A study found that together, exercise and vitamin D supplements cut the risk of injury from falling in older women by more than half. Published in JAMA Internal Medicine, the study divided 409 women ages 70 to 80 into four groups: one received a placebo and didn’t exercise, a second received vitamin D (800 IU per day) and didn’t exercise, a third received a placebo and exercised, and a fourth received vitamin D (800 IU per day) and exercised. Each of the women had fallen at least once during the previous year, prior to participating in the study. After tracking the women for two years, here’s what the researchers discovered:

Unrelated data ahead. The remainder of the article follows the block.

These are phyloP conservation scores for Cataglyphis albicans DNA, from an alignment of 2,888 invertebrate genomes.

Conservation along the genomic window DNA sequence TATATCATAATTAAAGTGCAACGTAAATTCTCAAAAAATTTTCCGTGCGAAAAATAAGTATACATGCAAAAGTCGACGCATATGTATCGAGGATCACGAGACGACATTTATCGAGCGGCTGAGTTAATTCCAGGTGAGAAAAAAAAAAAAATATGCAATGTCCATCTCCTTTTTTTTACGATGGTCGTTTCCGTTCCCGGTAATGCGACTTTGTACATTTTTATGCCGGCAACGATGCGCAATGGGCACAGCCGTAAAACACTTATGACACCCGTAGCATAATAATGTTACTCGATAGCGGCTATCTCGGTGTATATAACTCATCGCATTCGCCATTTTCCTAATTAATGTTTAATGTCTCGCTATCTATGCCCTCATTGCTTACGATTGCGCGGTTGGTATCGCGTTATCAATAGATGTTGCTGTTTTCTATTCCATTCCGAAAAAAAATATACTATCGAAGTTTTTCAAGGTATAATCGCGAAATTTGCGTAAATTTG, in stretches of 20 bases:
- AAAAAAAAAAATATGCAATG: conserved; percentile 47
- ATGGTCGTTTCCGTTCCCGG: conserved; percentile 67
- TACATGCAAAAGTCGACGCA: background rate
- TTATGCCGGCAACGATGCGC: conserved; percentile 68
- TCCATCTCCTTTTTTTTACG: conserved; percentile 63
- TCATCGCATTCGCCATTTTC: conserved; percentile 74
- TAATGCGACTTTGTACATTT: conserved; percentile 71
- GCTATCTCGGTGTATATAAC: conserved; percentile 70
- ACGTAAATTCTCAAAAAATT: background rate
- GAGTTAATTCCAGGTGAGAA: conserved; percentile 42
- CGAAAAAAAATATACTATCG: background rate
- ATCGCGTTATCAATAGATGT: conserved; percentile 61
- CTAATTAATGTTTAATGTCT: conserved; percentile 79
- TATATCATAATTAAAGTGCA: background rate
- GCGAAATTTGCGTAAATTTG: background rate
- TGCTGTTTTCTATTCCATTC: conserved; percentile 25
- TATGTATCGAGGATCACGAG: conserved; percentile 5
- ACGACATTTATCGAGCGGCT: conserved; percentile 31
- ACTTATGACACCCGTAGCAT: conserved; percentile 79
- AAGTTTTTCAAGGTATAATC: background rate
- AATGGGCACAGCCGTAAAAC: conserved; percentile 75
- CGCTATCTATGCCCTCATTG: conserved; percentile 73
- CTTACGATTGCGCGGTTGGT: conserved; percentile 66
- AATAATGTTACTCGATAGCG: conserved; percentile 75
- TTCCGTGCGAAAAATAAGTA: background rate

Exercising and taking vitamin D reduced the risk of injury from falling by 62%.
Exercising without taking vitamin D reduced the risk of injury from falling by 53%.
Only exercise improved muscle strength and balance; however, vitamin D helped maintain bone mineral density.
Neither exercise nor vitamin D reduced the risk of falling itself.
The findings are especially important because they suggest a possible strategy for preventing the hazards of falling—a leading cause of unintentional injuries and fractures in older adults.
Source: JAMA Internal Medicine